Medicaid Expansion May Not Improve Health of Poor in U.S.

Expanding Medicaid plans for the poor won’t always improve the chronic health conditions of participants, though it may save them from financial ruin, according to a study of a pilot program in Oregon.

Lower depression rates, greater use of health care and the elimination of catastrophic medical expenses have been the primary benefits of an experimental expansion of Medicaid that began in Oregon in 2008, said researchers at Harvard University and the Massachusetts Institute of Technology. The expansion failed to reduce the chronic health issues faced by enrollees such as hypertension and high cholesterol.

President Barack Obama has been opposed by some Republican governors over his plans to expand the federal-state Medicaid program, a key component of the Affordable Care Act’s promise to broaden medical coverage to about 27 million people by 2017. The data can be used by either supporters or detractors, said Katherine Baicker, a Harvard health economics professor.

“The purpose of insurance is not to just get you access to health care, it’s to protect you from financial ruin if you have an expensive health condition,” said Baicker, an author of the study released yesterday in the New England Journal of Medicine. “That is something I think is wildly under appreciated.”

Oregon’s Health Insurance Experiment chose 30,000 residents from almost 90,000 who signed up to receive Medicaid. By comparing the health records of 6,387 people who won a lottery in 2008 to be included in the experimental expansion, and 5,842 who didn’t get access, researchers were able to get a first-of-its-kind randomized study.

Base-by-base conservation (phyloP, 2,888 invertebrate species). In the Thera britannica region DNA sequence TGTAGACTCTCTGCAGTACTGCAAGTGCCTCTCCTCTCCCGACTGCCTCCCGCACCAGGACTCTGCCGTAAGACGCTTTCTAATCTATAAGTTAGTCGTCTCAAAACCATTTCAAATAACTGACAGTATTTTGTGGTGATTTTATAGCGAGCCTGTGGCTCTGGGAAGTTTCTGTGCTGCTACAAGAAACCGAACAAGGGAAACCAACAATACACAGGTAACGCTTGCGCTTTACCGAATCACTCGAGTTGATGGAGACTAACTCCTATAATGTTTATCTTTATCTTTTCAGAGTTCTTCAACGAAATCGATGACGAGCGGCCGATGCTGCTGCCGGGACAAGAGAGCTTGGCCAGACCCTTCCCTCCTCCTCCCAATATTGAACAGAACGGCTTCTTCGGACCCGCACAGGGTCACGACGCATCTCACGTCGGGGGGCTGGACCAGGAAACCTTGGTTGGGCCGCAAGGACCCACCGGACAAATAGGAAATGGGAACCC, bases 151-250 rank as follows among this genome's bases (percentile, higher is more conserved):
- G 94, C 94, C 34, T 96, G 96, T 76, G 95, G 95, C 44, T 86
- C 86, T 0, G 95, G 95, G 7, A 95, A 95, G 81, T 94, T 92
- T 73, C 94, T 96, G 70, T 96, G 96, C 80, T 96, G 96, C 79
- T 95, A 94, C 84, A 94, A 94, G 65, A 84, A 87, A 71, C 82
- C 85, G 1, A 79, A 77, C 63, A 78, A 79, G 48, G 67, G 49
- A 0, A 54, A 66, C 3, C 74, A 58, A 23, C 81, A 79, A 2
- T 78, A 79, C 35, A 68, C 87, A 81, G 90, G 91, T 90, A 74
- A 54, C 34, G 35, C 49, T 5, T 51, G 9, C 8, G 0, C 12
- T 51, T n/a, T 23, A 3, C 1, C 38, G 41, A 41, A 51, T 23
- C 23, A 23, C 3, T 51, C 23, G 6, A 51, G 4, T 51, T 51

Catastrophic Costs

Catastrophic medical costs, defined as bills exceeding 30 percent of income “were nearly eliminated,” for Medicaid participants, researchers said. This group was also more likely to be diagnosed with diabetes and take medication for the chronic disease. Still, average blood glucose levels in both groups were comparable.

Annual medical spending per patient increased $1,172 in the Medicaid group, or about 35 percent more than the control group.

“It puts to rest the idea that Medicaid doesn’t help beneficiaries,” Baicker said. “It also puts to rest the notion that expanding Medicaid will improve access to health-care by so much” that you reduce chronic disease and save money.

The Supreme Court ruled June 28 that the Affordable Care Act’s expansion of Medicaid is optional for states. Under the law, the program would grow to cover most American adults earning close to poverty wages, who generally aren’t eligible now unless they have children. Twenty states, all with Republican governors, had said they won’t expand their programs, according to data as of April 16 from the Kaiser Family Foundation, a nonprofit health research group based in Menlo Park, California.

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